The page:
Potential Impact of Telemedicine for Medication Abortion Policy and Programming Changes on Abortion Accessibility in the United States

Jane W. Seymour, PhD, MPH; Terri-Ann Thompson, PhD; Dennis Milechin, GISP; Lauren A. Wise, ScD, SM; Abby E. Rudolph, PhD, MPH


Am J Public Health. 2022;112(8):1202-1211. 

In This Article


In this study, which involved the smallest geographic unit available through the US census, assumed no barriers to interstate travel, and examined a variety of potentially acceptable drive times, we found that changes to TMAB programming and policy could expand abortion accessibility in the United States. Removing all state TMAB bans and expanding TMAB services to all Planned Parenthood health centers that did not offer abortion care in 2018 would result in more than 3.5 million additional US women 15 to 44 years old living within 30 minutes of an abortion-providing facility. Our findings are consistent with results demonstrating increased access in one clinic network after the implementation of a TMAB program[24] and further illustrate how TMAB could affect accessibility among all reproductive-aged women in the United States.

Although the policy and programming changes we considered would universally increase abortion accessibility, there was variation in the magnitude of the increase, with some states seeing little effect. This variation appeared to be a result of a combination of factors including current accessibility, whether the state or neighboring states have a TMAB ban, the number of health centers offering care, state size, and rural versus urban census block classification.

Our findings suggest that TMAB programming or policy changes could have larger benefits for rural communities. These results are in line with a large body of research indicating that rural US residents face many health disparities relative to urban US residents, in part as a result of poor access to health care.[37] Furthermore, because changes to provisions in one state can affect accessibility in another and TMAB bans are concentrated in the Southeast and middle areas of the United States, future research should estimate changes in abortion accessibility assuming policy or programming changes in only certain states or regions. Such studies would help to determine where changes could have the most dramatic impact on accessibility.

The TMAB programming expansion we considered could help ensure that a range of highly acceptable abortion provision options are accessible to abortion seekers, including those who wish to visit a clinic in person. However, even in a scenario in which all Planned Parenthood health centers offered abortion care, in some states less than half of the female population 15 to 44 years of age lived within 90 minutes of an abortion-providing facility. In other words, these changes alone do not ensure accessibility for all US women.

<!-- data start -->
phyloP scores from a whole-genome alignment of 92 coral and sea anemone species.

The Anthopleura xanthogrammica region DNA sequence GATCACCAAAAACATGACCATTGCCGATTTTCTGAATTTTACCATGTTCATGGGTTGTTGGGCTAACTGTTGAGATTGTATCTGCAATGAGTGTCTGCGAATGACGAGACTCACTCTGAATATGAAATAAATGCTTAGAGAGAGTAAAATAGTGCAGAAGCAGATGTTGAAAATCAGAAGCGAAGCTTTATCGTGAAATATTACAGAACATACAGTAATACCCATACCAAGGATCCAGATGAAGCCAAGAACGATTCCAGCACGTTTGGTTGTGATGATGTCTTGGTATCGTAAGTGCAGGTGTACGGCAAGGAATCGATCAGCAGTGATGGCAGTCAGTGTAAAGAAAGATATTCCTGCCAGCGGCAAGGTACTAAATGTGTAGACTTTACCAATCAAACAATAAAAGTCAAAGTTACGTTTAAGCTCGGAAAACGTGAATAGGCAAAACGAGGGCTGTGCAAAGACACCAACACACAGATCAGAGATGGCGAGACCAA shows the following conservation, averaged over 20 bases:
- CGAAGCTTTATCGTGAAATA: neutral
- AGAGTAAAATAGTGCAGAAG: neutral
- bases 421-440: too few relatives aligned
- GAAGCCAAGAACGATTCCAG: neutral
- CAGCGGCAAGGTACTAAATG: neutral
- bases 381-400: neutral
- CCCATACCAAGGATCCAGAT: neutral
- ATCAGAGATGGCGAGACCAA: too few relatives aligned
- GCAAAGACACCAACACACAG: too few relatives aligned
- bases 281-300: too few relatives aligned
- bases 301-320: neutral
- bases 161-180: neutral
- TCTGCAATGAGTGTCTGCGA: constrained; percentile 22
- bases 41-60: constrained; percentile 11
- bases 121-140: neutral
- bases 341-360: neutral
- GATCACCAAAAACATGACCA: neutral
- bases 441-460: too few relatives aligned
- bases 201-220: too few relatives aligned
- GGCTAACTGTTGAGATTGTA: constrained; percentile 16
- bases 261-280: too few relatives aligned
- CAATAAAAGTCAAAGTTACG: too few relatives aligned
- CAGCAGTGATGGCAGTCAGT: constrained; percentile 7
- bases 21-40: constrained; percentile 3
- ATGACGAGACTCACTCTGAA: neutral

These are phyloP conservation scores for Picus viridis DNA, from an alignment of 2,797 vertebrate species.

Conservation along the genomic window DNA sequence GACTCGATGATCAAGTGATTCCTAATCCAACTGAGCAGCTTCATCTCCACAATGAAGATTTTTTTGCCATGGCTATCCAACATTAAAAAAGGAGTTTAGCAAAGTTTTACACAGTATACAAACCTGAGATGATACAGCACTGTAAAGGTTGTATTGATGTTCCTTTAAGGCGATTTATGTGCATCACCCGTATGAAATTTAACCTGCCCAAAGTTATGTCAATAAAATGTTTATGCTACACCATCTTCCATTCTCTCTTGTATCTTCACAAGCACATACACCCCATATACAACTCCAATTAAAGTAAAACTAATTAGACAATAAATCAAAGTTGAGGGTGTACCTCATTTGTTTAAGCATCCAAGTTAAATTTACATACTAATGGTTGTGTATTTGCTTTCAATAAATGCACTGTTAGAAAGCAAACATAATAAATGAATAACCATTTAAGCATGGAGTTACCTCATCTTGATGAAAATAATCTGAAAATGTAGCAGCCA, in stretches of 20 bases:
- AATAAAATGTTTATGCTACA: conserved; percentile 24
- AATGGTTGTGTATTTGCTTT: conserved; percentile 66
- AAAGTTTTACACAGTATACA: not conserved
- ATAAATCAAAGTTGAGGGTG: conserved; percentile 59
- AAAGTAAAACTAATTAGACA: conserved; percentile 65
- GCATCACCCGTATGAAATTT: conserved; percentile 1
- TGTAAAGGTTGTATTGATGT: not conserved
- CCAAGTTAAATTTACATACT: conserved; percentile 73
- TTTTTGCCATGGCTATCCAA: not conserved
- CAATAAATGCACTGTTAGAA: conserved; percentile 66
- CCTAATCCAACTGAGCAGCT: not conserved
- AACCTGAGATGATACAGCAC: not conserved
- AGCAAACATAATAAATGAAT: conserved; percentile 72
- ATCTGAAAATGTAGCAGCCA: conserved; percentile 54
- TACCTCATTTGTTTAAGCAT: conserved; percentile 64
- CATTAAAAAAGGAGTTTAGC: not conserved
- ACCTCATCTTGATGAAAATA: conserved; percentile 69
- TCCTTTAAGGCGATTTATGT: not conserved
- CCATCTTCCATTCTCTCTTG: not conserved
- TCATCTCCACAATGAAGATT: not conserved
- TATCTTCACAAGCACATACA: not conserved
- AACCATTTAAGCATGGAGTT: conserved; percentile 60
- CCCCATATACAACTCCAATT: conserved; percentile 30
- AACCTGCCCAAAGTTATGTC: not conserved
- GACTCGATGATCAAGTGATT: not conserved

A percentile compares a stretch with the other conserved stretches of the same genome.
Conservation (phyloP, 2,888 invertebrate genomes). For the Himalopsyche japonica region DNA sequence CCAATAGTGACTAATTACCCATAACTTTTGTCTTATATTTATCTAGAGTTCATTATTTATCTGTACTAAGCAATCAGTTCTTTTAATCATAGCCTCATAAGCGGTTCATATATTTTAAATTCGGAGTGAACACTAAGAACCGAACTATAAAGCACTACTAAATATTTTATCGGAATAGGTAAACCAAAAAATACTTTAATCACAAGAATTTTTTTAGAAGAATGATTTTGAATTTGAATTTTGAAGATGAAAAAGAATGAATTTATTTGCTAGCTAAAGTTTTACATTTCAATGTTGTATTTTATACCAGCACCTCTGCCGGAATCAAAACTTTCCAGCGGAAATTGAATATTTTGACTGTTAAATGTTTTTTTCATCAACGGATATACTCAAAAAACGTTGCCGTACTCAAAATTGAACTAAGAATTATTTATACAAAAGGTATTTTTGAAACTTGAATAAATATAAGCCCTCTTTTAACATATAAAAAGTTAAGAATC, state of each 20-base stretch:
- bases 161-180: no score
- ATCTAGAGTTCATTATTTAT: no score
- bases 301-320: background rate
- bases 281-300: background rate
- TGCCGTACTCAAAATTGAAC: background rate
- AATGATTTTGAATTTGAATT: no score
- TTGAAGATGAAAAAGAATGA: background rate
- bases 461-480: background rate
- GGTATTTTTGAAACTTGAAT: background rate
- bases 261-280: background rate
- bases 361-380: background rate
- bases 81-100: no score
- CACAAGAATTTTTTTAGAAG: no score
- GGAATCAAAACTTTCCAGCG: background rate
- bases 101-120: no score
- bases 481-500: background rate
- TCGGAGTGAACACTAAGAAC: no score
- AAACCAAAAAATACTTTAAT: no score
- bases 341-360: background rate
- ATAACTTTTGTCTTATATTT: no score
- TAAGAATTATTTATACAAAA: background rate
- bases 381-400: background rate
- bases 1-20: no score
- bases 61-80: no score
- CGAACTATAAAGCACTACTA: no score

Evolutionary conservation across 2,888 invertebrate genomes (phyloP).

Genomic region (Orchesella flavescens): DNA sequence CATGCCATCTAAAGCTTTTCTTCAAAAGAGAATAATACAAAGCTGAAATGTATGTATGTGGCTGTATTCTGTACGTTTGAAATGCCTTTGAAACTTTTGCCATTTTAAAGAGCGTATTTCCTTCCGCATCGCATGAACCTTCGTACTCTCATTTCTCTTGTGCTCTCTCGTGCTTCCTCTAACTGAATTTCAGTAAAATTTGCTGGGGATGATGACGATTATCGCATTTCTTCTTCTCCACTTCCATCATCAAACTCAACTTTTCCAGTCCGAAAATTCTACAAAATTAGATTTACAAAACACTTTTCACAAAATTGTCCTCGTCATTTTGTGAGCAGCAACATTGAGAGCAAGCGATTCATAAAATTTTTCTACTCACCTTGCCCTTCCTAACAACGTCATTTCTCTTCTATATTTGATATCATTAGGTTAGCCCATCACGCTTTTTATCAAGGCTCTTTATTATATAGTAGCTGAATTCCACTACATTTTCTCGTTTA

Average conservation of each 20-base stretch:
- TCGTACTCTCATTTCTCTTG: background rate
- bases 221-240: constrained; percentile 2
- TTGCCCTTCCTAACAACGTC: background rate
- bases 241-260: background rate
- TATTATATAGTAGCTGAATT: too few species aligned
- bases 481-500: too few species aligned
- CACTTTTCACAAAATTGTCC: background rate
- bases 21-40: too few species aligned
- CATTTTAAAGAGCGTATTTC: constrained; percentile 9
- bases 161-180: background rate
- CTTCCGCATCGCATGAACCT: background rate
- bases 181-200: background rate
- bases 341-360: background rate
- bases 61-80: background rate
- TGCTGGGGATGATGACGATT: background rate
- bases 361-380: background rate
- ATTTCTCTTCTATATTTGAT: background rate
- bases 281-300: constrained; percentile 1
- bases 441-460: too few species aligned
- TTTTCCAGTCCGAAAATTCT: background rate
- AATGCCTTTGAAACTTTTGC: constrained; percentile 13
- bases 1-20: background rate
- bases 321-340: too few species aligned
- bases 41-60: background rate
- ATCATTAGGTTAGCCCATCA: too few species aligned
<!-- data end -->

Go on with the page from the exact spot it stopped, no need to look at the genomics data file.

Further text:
There is growing use of direct-to-client telemedicine abortion services in the United States.[38] In December 2021, the Food and Drug Administration made policy changes that permanently allow for remote provision of the medication abortion drug mifepristone. As a result, direct-to-client telemedicine abortion services that arose during the COVID-19 pandemic are likely to remain available to abortion seekers in some settings. Although these services are an important addition to the abortion care provision landscape, it is vital that in-clinic options remain available for interested clients. Our study thus focused on in-clinic abortion care provision. Because TMAB bans also apply to direct-to-client telemedicine models, the policy changes we considered are relevant not only for TMAB expansion but for the expansion of other telemedicine in medication abortion provision models, including those that do not require clients to visit a facility. As a result, ban removal could result in greater increases in accessibility than those reported here.


A major limitation of our study is possible misclassification of abortion accessibility; the study is susceptible to the ecological fallacy, as a population-level measure of accessibility stands in for an individual-level measure. Our analyses assumed that women had access to a vehicle at their home location and traveled to abortion care from that location. In addition, we used 3 dichotomous drive times (30 minutes or less, 60 minutes or less, and 90 minutes or less) to represent a range of reasonable distances.